Publication Date: June 2016
Research and Editorial Team: Tihomir Bezlov and Dr. Lybomir Kutin

Analysts Tihomir Bezlov and Dr. Lybomir Kutin curated this new study on the media situation in Bulgaria published by the Centre for the Study of Democracy.

The study pays specific attention to the print media sector in Bulgaria, highlighting the dramatic dependence of this sector from oligarchic structures. Following the economic crisis which hit Bulgaria in 2009 and the rise in internet usage, print media in Bulgaria have suffered a significant erosion of their traditional source of financing, hence becoming an easy target for external influence. At the beginning of the 2010s, oligarchic groups accumulated a ‘media empire’ (including print and online media, TV, printing and distribution facilities) that engaged in political engineering, utilizing media as a direct tool for state capture during the political crisis of 2013 – 2014.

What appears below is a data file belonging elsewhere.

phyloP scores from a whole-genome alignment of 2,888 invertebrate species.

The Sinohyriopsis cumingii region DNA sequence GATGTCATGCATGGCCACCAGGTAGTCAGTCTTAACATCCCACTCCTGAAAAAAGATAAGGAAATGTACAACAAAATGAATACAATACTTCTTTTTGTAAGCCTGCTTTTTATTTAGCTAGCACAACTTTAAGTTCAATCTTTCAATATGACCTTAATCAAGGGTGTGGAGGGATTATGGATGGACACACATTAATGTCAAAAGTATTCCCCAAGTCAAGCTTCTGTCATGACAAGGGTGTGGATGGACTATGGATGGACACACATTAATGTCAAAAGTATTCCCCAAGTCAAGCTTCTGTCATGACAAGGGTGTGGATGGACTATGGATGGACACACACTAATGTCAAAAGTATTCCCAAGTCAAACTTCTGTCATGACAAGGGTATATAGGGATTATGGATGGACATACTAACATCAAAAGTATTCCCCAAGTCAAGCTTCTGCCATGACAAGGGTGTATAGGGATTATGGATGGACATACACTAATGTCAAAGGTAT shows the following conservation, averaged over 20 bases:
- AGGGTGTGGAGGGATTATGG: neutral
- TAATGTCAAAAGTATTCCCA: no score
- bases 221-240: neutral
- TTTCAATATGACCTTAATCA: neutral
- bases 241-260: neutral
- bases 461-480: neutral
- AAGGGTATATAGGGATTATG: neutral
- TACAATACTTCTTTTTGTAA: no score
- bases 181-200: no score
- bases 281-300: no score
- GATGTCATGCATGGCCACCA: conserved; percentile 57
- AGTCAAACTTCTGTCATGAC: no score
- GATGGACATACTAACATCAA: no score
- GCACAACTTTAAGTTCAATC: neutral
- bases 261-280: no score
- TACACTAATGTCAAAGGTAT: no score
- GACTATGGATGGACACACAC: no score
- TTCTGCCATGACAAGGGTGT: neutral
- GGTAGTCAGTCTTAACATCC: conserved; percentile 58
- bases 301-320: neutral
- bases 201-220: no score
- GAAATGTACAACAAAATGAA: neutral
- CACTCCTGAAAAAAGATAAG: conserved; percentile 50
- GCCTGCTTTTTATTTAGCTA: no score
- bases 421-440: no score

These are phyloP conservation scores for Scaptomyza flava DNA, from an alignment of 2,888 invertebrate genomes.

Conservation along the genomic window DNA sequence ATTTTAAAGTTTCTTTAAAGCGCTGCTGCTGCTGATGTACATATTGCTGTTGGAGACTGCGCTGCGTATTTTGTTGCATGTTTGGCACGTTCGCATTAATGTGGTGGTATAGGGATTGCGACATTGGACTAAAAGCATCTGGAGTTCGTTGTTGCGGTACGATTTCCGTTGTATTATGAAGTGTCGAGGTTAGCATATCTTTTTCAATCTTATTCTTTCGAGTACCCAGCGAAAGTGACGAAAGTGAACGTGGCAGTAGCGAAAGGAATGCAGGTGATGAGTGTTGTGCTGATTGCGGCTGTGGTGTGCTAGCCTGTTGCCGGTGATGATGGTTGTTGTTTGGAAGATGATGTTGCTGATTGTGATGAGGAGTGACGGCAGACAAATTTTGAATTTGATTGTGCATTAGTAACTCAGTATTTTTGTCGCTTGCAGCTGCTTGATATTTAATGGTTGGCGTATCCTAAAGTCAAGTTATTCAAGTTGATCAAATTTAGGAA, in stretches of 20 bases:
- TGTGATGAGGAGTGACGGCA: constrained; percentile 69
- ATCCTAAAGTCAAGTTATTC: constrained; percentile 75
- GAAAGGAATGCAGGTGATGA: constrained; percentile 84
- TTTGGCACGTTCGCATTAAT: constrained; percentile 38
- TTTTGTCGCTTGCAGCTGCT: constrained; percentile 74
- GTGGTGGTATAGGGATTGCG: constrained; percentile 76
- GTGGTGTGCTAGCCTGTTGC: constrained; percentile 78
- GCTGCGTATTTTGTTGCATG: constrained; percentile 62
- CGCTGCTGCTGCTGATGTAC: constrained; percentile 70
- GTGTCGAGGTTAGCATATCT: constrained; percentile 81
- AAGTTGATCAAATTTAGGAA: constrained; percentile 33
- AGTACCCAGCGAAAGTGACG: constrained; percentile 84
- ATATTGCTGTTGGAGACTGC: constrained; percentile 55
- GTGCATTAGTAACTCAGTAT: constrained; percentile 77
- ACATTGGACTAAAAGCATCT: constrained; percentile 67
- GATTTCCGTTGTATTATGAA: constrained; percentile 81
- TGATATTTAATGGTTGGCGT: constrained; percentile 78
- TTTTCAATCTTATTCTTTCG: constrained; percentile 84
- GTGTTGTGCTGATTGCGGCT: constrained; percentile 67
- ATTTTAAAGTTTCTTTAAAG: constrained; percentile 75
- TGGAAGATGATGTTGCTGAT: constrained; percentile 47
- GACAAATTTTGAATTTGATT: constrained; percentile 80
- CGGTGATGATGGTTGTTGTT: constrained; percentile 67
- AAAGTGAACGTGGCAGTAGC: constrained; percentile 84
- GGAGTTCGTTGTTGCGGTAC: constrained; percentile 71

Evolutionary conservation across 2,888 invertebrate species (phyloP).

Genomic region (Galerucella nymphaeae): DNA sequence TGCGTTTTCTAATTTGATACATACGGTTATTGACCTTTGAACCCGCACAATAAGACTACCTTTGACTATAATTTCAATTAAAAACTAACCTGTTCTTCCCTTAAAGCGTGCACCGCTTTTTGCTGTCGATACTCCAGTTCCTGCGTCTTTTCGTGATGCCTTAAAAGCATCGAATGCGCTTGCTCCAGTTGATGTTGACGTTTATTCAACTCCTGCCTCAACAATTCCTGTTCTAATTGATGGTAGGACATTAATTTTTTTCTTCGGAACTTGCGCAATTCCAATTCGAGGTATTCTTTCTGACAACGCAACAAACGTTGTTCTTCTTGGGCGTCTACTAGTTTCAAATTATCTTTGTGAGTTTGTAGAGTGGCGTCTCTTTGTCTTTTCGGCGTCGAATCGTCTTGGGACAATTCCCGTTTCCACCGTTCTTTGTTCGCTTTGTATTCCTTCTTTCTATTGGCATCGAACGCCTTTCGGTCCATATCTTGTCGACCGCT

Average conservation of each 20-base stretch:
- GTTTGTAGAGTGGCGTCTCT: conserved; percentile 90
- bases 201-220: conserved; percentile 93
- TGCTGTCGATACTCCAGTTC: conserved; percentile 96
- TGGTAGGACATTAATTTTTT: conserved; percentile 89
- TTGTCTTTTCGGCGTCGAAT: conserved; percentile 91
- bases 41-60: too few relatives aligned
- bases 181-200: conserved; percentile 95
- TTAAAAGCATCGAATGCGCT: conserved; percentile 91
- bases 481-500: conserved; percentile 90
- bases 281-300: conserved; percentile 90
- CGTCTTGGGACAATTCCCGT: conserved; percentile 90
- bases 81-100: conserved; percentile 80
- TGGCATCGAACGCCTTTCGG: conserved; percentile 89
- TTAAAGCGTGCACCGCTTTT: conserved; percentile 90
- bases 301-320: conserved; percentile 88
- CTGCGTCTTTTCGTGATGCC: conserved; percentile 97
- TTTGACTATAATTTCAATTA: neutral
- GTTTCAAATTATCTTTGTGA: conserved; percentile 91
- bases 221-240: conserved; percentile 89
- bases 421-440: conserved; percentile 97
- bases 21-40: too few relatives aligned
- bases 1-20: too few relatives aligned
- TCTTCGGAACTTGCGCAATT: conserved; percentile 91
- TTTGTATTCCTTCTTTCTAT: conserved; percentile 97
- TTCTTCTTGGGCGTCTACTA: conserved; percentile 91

While print media could no longer be financially attractive, they preserved their status of an important potential source of political influence thanks to the capacity to generate media content on a regular basis.

Bulgarian media market is dominated by TV, and TV usage is the highest among the 28 EU Member States. Media content analysis indicate that a wide spectrum of political and economic positions are reflected in Bulgarian media. Coverage, however, is often biased and unbalanced, depending on the ownership and control of specific media.

One of the major threats for media’s independence are the PR contracts with government agencies and with large business groups, and the tight control of media content in private media, leaving limited space for critical coverage and investigative journalism. The growing importance of social networks as an alternative media presents a unique chance for independent journalists to create media content and to get paid (through sharing a portion of the revenues generated by social networks), thus bypassing the traditional media outlets.

Tags: Bulgaria Media ownership Media pluralism

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